First test finds glitches in Emergency Alert System

Coverage of the Emergency Alert System, built on legacy broadcast radio technology, is incomplete and not completely reliable; FCC and FEMA are updating it with an Integrated Public Alert and Warning System.

The first nationwide test of the Emergency Alert System identified weaknesses in the broadcast network, as some stations failed to receive the test message and technical glitches created problems with audio quality.

Full results of the Nov. 9 test are not due from local broadcasters for two more weeks, but a House subcommittee received an overview of EAS performance on Dec. 13, together with updates on efforts by the Federal Communications Commission and the Federal Emergency Management Agency to modernize the system.

The EAS is a Cold War-era legacy system built on broadcast radio and television technology for distributing emergency messages to the public. It relies on a hierarchical architecture for relaying messages from the president. Although tested and sometimes used locally, the system has not been used on a nationwide basis.


Related story:

Don't panic: Nationwide test of emergency alert system set for Nov. 9


A variety of updated systems taking advantage of cellular, satellite and Internet technology are being developed under a standard alerting protocol. These systems now complement EAS. Plans call for eventually combining these efforts into an Integrated Public Alert and Warning System (IPAWS).

The top tier of the EAS hierarchy is made up of the Primary Entry Points, a network of hardened AM radio stations with backup equipment and power supplies. These stations receive emergency alerts directly from FEMA. The number of PEPs has expanded from 36 stations covering 67 percent of the U.S. population in August 2009 to 63 stations covering 84 percent of the population today. Plans call for expanding to 77 PEP stations covering 90 percent of population by the end of 2012 expect.

To complete EAS coverage, the PEP stations distribute the message for rebroadcast to other local radio and TV stations. At the bottom of the hierarchy are cable networks, which monitor local stations for the alerts.

Last month's test originally was intended to run for three minutes but was reduced to 30 seconds because of fears that it would be mistaken for a real emergency. Rep. Jeff Denham (R-Calif.), chairman of the House Transportation and Infrastructure Committee's Economic Development, Public Buildings and Emergency Management Subcommittee, said three of the 63 PEP stations in two states did not receive and rebroadcast the test message.

Other problems included a feedback loop that occurred in one of the PEP stations, resulting in overlapping messages being transmitted. That was the biggest problem, said Damon Penn, assistant administrator of National Continuity Programs at FEMA. “That’s an easy fix,” he said.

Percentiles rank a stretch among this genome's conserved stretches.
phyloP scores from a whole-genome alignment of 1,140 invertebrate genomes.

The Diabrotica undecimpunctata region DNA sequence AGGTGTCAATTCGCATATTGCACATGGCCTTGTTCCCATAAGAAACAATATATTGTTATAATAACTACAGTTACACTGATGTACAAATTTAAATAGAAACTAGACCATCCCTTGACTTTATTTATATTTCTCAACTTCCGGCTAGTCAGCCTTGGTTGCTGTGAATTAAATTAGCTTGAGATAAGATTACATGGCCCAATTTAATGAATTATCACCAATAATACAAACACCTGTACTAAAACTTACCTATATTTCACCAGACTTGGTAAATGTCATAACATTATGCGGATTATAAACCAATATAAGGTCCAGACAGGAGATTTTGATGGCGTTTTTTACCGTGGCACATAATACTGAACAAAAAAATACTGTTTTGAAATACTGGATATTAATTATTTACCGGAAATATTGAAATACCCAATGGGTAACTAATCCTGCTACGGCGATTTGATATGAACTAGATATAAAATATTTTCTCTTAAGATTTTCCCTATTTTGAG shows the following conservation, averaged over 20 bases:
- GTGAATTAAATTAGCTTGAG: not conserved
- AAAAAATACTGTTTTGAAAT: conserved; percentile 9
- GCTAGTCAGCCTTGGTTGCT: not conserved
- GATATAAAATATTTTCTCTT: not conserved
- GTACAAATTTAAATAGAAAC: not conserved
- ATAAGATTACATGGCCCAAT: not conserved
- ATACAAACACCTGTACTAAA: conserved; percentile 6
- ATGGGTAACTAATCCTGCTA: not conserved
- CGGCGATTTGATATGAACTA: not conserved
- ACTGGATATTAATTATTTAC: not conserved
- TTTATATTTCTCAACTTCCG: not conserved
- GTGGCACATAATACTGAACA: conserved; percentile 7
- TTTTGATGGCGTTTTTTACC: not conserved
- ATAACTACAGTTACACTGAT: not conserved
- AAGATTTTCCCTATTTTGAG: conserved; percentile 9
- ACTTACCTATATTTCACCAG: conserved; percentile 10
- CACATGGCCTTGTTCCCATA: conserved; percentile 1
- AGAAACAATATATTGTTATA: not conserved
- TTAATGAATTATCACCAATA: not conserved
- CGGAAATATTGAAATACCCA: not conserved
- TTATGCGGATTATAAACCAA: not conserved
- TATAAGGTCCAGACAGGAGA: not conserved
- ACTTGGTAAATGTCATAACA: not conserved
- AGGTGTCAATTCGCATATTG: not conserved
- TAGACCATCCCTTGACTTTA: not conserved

Suzanne Goucher, president of the Main Association of Broadcasters, said other early problems included a three-minute error in the timestamp of the FEMA message, resulting in some stations holding the message for three minutes before rebroadcasting it.

One of the programs to expand alert capability beyond radio and television is the wireless Commercial Mobile Alerting System, also known as the Personal Localized Alerting Network, a voluntary program with more than 100 cellular service providers taking part. CMAS will become operational in Washington and New York City by the end of this year, with national rollout beginning in April 2012.

CMAS will allow location-specific and group-specific alerts by text message. FEMA will administer the alert gateway for the system. The agency will receive and authenticate alerts, verify the originator, and sent the message to the infrastructure administrated by wireless carriers, who will deliver it to CMAS enabled cell phones.

CMAS is part of the broader IPAWS, being developed by FEMA and the FCC. IPAWS, which dates to a 2006 executive order, would integrate channels for delivering alerts into a single system using all forms of communications, including the Internet. It will leverage the emerging Common Alerting Protocol Emergency Data Exchange Language standard. FEMA adopted the CAP standard in 2010.

“IPAWS has moved from a requirements-based, single technology network approach to an applications-based, open standards platform approach,” Penn said.

Denham and ranking subcommittee member Eleanor Holmes Norton (D-D.C.) have introduced a bill, H.R. 2904, that would create a framework and timetable for completing IPAWS. It would create an advisory committee of government and industry members to direct the technical work and would authorize $13.4 million in each of the next two years for the program.

 

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